Mystery Mini Space Shuttle X-37B
The Air Force's X-37B, is an unmanned reusable spacecraft built by Boeing that has spent more than a year on a classified mission in space. It landed early Saturday, June 16, morning at Vandenberg Air Force Base in California after weather conditions kept pushing back landing attempts the last few days.
The U.S. military's unmanned X-37B robotic space shuttle lands after returning from orbit, from a secretive 15-month test flight, in California in this still image taken from infrared video shot on June 16, 2012. The miniature space plane, also known as Orbital Test Vehicle-2, or OTV-2, touched down at California's Vandenberg Air Force Base, 130 miles (209 kilometers) northwest of Los Angeles. The X-37B due to fly this fall is the vehicle that inaugurated the program in 2010. REUTERS/30th Space Wing Public Affairs/Handout
The Boeing-built X-37B, the U.S. military's unmanned robotic space shuttle, is shown in this handout photo at Vandenberg Air Force Base, California June 16, 2012, after completing a secretive 15-month test flight. The miniature space plane, also known as Orbital Test Vehicle-2, or OTV-2, was only the second U.S. vehicle to make an autonomous runway landing from space. REUTERS/Boeing/Handout.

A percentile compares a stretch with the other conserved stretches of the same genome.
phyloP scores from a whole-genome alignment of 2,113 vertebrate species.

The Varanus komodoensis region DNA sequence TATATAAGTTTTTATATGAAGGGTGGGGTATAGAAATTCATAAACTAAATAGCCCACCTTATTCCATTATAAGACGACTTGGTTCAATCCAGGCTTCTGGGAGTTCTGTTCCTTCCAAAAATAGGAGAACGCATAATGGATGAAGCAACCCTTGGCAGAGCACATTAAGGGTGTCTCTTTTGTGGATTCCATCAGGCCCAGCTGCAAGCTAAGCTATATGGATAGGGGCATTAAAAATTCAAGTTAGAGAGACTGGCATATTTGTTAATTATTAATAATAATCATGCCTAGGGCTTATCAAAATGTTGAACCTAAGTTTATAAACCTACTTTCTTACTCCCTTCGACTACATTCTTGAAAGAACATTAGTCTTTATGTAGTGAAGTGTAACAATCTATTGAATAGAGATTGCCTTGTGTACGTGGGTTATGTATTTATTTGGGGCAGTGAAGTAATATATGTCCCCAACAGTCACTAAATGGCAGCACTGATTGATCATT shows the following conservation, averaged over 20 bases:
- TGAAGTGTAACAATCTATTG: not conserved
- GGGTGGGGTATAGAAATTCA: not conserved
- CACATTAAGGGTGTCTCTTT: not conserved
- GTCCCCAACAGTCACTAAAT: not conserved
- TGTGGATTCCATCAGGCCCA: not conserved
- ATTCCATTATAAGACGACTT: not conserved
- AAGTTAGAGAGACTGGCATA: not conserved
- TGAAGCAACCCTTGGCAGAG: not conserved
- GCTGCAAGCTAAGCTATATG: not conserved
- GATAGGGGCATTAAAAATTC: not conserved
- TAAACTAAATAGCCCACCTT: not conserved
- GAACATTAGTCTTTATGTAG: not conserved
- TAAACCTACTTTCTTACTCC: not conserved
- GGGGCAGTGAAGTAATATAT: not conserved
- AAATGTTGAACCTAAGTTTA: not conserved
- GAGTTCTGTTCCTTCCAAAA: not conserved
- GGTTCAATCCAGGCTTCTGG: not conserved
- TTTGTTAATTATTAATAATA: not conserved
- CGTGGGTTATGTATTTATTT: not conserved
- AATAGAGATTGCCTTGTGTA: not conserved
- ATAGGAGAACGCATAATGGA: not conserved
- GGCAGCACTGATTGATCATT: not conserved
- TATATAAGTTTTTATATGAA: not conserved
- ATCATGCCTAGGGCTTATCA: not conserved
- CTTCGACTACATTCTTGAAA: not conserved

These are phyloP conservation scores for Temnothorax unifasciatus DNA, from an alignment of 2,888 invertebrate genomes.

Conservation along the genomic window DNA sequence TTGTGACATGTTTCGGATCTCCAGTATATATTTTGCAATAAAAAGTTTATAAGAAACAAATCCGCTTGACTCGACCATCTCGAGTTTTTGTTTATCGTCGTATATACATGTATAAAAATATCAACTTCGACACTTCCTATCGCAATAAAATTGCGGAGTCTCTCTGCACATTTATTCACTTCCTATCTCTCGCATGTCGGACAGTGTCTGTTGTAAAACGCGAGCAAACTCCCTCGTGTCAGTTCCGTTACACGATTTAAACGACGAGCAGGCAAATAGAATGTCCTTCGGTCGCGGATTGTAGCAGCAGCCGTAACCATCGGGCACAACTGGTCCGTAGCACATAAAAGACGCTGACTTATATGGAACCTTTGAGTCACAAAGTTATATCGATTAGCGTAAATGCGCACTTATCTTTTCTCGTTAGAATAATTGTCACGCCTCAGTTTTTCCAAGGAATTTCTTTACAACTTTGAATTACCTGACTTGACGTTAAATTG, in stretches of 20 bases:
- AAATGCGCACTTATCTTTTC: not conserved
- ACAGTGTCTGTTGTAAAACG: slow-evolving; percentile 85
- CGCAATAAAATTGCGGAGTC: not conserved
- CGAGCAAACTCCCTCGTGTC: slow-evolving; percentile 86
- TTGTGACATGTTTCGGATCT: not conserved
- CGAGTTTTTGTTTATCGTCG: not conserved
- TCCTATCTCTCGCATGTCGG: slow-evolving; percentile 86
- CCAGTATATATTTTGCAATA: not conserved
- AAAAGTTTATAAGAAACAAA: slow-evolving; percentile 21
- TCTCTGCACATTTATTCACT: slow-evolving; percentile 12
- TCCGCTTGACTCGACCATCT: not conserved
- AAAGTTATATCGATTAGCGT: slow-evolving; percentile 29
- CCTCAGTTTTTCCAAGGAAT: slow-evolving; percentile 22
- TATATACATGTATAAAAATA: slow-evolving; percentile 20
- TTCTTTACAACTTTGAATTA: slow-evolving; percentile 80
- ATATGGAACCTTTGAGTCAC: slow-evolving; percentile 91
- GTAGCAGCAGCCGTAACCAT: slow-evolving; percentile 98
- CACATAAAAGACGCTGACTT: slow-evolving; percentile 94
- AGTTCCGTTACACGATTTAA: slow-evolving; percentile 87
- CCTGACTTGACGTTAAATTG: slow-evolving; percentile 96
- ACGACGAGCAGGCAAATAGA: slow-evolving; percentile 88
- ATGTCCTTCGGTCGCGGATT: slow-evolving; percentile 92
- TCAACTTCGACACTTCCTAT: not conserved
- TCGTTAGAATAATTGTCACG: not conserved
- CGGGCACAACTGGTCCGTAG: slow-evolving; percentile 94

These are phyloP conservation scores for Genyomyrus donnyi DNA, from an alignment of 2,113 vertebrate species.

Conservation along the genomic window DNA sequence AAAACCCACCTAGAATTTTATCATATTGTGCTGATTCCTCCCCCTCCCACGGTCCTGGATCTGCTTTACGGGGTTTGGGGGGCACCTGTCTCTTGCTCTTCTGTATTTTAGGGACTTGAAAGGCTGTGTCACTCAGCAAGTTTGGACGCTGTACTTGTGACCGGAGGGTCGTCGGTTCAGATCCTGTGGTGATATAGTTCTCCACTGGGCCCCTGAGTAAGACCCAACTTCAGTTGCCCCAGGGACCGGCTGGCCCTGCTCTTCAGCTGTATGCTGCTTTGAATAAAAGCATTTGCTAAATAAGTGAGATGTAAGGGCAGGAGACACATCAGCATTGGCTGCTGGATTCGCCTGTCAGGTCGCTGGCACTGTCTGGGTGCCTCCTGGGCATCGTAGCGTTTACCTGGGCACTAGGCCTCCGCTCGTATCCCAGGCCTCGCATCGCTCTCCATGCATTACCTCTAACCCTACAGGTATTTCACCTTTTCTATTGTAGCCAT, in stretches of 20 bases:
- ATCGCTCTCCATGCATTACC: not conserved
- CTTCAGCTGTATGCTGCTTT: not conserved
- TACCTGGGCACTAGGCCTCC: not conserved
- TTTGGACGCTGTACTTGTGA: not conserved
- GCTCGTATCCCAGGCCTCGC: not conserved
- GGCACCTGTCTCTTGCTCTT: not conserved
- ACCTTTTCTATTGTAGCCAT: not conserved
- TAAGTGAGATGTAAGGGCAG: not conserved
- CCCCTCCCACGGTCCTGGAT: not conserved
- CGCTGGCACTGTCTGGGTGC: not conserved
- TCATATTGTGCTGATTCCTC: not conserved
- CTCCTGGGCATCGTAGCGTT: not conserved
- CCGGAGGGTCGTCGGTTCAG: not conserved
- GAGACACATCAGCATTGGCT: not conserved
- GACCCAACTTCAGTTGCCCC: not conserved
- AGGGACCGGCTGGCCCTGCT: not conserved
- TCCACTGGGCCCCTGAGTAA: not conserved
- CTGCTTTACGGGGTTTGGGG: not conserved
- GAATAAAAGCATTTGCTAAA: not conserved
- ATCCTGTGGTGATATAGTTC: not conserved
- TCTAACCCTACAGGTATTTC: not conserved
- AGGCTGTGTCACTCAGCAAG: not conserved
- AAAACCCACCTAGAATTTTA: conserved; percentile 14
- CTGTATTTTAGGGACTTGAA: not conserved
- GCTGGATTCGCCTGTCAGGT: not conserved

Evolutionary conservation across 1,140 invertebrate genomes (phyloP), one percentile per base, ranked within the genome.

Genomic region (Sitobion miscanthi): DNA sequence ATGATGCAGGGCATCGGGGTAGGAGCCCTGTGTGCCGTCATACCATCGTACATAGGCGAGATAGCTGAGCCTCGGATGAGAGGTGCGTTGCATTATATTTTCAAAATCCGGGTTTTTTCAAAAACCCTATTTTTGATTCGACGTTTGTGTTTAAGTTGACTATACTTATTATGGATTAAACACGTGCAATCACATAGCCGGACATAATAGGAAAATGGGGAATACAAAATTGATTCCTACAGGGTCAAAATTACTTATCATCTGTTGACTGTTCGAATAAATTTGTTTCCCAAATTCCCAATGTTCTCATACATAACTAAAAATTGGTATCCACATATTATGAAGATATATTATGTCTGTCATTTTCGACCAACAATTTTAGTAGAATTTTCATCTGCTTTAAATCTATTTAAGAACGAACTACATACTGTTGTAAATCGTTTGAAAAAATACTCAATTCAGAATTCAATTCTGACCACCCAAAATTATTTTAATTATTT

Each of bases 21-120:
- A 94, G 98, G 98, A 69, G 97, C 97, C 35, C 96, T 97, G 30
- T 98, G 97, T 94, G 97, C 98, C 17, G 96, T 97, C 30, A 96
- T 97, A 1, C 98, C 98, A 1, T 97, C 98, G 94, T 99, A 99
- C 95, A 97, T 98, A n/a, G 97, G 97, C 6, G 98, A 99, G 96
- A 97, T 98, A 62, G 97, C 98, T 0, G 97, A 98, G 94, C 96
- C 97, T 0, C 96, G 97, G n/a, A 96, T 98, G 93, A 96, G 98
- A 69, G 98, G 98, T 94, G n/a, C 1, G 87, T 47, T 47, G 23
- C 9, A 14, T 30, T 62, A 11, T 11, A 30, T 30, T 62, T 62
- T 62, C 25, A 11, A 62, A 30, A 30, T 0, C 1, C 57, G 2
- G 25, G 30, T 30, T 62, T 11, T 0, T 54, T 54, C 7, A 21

The X-37B Orbital Test Vehicle waits in the encapsulation cell of the Evolved Expendable Launch vehicle at the Astrotech facility in Titusville, Florida in this April 5, 2010 handout photo provided by the U.S. Air Force. The unmanned miniature space shuttle owned and operated by the U.S. military is due back to Earth as early as today after 15 months in orbit. What the X-37B has been doing is classified, as is the exact day and time of touchdown. Landing will be at Vandenberg Air Force Base in California, with Edwards Air Force Base serving as backup. REUTERS/U.S. Air Force/Handout
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